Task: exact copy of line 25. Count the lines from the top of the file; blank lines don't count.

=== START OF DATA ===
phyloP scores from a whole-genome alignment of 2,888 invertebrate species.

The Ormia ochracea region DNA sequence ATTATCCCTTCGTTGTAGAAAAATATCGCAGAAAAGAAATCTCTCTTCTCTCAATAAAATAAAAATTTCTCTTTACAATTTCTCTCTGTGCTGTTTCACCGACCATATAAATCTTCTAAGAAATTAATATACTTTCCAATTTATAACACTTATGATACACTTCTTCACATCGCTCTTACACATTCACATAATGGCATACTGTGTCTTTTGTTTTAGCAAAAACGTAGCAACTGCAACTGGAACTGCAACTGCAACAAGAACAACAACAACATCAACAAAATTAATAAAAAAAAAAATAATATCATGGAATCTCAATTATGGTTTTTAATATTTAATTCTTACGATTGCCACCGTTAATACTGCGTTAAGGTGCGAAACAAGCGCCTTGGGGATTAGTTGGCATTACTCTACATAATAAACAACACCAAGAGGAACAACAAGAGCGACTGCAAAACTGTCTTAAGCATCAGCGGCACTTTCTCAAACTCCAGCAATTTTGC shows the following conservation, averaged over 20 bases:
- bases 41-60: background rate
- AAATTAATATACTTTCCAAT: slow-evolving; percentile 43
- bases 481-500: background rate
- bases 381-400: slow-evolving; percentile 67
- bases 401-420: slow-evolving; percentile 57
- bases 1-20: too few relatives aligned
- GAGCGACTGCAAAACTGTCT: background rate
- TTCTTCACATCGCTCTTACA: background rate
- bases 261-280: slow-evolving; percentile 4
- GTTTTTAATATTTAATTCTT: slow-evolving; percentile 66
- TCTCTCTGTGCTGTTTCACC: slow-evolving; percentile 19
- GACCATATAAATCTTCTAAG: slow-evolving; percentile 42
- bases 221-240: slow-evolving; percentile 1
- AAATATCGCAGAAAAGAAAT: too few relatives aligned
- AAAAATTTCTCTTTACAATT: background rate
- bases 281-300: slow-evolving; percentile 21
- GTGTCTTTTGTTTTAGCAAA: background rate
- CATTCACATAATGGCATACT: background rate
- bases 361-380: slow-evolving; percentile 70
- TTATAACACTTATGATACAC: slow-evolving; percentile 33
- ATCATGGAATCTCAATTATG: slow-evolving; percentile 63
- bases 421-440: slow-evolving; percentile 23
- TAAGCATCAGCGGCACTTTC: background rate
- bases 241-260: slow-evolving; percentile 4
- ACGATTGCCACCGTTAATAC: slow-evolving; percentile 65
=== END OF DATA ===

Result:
- TAAGCATCAGCGGCACTTTC: background rate